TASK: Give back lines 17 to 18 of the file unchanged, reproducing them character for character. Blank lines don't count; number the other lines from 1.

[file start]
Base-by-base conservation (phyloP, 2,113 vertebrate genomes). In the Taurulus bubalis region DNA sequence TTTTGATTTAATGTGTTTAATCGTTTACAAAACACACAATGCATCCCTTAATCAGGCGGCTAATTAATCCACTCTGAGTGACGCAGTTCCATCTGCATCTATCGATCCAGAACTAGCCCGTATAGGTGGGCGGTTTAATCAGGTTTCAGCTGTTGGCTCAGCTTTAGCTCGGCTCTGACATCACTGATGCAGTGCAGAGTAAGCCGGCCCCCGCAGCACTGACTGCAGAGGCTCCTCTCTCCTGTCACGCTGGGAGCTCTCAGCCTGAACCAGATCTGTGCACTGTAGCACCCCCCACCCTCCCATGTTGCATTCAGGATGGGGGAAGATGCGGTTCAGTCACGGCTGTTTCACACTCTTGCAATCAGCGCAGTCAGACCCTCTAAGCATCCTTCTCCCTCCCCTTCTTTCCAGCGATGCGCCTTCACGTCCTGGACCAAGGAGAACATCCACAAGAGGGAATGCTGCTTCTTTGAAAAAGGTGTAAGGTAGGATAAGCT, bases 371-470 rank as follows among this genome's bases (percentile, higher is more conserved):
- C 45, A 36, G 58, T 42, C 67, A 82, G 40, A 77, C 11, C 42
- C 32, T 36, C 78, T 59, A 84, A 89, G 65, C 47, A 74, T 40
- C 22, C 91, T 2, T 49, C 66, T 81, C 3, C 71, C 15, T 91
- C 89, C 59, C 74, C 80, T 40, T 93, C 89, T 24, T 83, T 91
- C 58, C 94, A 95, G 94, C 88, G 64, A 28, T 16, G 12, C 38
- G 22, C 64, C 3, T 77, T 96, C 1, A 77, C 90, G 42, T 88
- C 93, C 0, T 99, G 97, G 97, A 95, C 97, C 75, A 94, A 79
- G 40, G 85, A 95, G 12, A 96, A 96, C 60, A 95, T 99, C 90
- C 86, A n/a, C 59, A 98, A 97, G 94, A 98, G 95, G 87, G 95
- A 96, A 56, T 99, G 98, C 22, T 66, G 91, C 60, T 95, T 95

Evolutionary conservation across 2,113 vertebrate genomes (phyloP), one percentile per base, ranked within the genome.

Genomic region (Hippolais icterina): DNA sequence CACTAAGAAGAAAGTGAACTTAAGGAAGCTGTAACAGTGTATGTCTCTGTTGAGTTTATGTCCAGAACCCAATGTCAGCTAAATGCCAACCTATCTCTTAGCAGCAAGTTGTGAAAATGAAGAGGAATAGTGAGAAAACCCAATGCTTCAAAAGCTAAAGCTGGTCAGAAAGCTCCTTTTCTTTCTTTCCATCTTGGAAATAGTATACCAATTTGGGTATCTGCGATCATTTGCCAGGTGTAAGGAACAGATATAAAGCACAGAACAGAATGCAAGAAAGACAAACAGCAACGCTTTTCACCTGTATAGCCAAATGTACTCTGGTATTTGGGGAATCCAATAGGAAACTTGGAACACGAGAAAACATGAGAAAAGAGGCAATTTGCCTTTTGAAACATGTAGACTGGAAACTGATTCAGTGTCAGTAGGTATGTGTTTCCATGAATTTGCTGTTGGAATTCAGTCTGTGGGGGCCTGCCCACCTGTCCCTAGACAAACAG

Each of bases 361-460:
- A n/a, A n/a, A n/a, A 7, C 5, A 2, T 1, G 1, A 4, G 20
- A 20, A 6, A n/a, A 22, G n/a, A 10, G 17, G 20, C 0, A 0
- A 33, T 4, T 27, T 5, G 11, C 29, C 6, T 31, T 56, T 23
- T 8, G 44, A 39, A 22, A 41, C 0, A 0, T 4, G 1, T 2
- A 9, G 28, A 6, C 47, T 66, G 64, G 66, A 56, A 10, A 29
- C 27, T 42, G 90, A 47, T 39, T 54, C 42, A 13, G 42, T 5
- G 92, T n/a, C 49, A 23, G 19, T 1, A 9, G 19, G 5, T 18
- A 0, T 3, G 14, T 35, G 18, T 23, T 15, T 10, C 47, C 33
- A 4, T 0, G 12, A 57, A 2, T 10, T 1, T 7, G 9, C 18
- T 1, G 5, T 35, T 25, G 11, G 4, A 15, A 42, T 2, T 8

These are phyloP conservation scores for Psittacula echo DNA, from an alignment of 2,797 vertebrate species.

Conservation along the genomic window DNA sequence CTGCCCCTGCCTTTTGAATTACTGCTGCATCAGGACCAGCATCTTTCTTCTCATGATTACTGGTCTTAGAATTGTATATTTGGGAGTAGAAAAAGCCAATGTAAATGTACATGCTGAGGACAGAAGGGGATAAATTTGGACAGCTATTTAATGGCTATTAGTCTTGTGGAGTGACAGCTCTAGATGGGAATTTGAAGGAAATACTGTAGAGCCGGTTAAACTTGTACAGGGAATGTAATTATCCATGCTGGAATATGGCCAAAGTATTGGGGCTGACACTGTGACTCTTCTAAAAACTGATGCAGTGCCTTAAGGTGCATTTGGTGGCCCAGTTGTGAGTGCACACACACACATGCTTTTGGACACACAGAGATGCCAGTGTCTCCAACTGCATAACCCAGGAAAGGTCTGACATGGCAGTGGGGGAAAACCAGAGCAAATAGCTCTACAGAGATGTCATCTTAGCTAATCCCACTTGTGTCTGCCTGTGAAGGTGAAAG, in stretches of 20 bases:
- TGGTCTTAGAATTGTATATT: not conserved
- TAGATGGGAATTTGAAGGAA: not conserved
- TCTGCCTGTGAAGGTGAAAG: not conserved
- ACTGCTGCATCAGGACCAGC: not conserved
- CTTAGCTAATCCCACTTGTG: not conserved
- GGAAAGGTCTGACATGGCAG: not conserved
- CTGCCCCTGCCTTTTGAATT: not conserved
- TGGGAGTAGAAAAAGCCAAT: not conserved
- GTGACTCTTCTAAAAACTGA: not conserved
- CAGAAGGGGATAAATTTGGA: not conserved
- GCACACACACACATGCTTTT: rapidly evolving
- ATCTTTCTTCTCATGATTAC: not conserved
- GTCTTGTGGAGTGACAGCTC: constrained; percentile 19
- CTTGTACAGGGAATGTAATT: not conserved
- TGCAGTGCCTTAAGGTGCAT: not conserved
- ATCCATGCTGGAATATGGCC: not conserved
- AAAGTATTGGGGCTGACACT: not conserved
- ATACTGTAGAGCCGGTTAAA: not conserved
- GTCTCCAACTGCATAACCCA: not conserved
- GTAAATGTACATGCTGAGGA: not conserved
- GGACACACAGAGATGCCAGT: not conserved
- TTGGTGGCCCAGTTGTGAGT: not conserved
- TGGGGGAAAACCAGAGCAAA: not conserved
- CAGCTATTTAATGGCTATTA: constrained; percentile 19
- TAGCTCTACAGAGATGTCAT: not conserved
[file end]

- A 33, T 4, T 27, T 5, G 11, C 29, C 6, T 31, T 56, T 23
- T 8, G 44, A 39, A 22, A 41, C 0, A 0, T 4, G 1, T 2